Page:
COVID-19 is changing everything from elementary education, to city tax revenues, trade and foreign relations between superpowers and how we diagnose and treat a patient who walks in the open doors of a hospital emergency ward. Because universities are centers of knowledge and community resources, particularly those in the Jesuit tradition, we’ve turned to experts in the LMU community — faculty, alumni and staff members — to bring to bear their observations, analysis and experiences in the global health crisis.
U.S. relations with China — from the COVID-19 crisis to democracy protests in Hong Kong — may shape the November 2020 presidential election. Tom Plate, LMU professor and Asia expert, talks about foreign policy disputes and pragmatism in dealing with a superpower.
When the Leavey Center for the Study of Los Angeles surveyed L.A. residents this spring about Mayor Eric Garcetti’s leadership in the COVID-19 crisis, the center documented overwhelming support across the board.
The coronavirus has caused more than 80,000 deaths in the United States in just four months. Shira Shafir ’99, professor of epidemiology, warns that as in the 1918–19 influenza epidemic a second wave of infections in the COVID-19 crisis could cause more deaths than the first.
The coronavirus has upended every aspect of U.S. education. Kevin Baxter M.A. ’01, chief innovation officer of the National Catholic Educational Association, discusses the pandemic’s impact on Catholic schools.
The COVID-19 shutdown has slammed the film industry, causing delayed movie releases, closed theaters and widespread unemployment for workers. David Offenberg, an expert in entertainment finance, describes the devastating impact on financing, creation, production and employment in a crucial L.A. industry.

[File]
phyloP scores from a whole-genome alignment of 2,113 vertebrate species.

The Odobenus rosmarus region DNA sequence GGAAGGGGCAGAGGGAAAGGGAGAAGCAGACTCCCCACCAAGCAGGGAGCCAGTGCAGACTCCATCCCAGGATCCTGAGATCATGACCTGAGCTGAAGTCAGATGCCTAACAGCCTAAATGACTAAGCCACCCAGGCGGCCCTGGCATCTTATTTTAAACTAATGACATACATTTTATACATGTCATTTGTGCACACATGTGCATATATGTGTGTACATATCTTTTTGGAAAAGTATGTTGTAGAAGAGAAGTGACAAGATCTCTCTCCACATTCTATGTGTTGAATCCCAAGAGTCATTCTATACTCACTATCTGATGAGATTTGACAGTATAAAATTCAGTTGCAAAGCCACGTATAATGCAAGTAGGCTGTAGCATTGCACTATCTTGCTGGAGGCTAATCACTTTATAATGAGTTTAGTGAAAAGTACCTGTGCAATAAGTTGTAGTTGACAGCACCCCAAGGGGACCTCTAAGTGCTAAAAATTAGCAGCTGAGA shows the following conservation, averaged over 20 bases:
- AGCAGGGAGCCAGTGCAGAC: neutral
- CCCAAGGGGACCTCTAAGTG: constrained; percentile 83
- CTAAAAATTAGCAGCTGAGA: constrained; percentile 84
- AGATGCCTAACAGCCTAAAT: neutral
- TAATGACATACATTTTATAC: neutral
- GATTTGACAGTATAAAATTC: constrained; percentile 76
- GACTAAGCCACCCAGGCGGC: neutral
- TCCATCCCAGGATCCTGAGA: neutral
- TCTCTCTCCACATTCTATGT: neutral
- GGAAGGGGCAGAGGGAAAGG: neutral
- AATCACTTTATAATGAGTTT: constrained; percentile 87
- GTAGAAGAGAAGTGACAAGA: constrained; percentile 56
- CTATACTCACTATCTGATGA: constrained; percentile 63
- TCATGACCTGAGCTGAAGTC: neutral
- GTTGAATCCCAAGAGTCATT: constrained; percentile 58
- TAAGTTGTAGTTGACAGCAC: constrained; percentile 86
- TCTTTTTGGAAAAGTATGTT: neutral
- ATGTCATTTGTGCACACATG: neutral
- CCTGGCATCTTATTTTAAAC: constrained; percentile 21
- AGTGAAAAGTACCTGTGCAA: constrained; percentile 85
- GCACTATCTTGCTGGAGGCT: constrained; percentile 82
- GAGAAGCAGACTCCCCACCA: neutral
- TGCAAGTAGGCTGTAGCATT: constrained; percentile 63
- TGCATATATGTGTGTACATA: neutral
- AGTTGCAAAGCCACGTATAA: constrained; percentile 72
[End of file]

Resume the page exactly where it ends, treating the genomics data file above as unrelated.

A century ago, the 1918 flu ravaged the world’s population. There was no vaccine and quarantining was essential. Carla Bittel, an LMU historian, talks about the lessons the world learned that may help today.
In the COVID-19 era, what was has changed, what is now seems uncertain, but will be may be ours to decide.
“Where is your hope?” often feels like the hardest question to ask in the COVID-19 crisis, let alone answer.
No one may be better positioned to evaluate the likely impacts of COVID-19 on this L.A.’s financial health than City Controller Ron Galperin LLS ’93.
Does service to the community have to stop during the COVID-19 crisis? Patrick Furlong, interim director of the LMU Center for Service and Action, talks about how to serve the community while on lockdown.
The COVID-19 crisis is now straining health services in several U.S. regions. In the third of our series on the pandemic, Chilembwe Mason, M.D., who is an emergency medicine physician in Bronx, New York, describes the overwhelming needs he is facing on the front lines.
“I don’t want to be anywhere where there’s no pressure,” says Stan Johnson, new head coach of the LMU men’s basketball team. “That’s not fun; pressure is a privilege.” Johnson talks about the recruiting challenge during the COVID-19 crisis, when face-to-face contact with student athletes and their parents is out of the question.
The COVID-19 crisis is already straining health services in several U.S. regions. In the second of our series on the pandemic, Thomas V. Cunningham, a bioethics director with Kaiser Permanente and lecturer with the LMU Bioethics Institute, describes the impact of trauma and stress from the virus on medical professionals and staff people.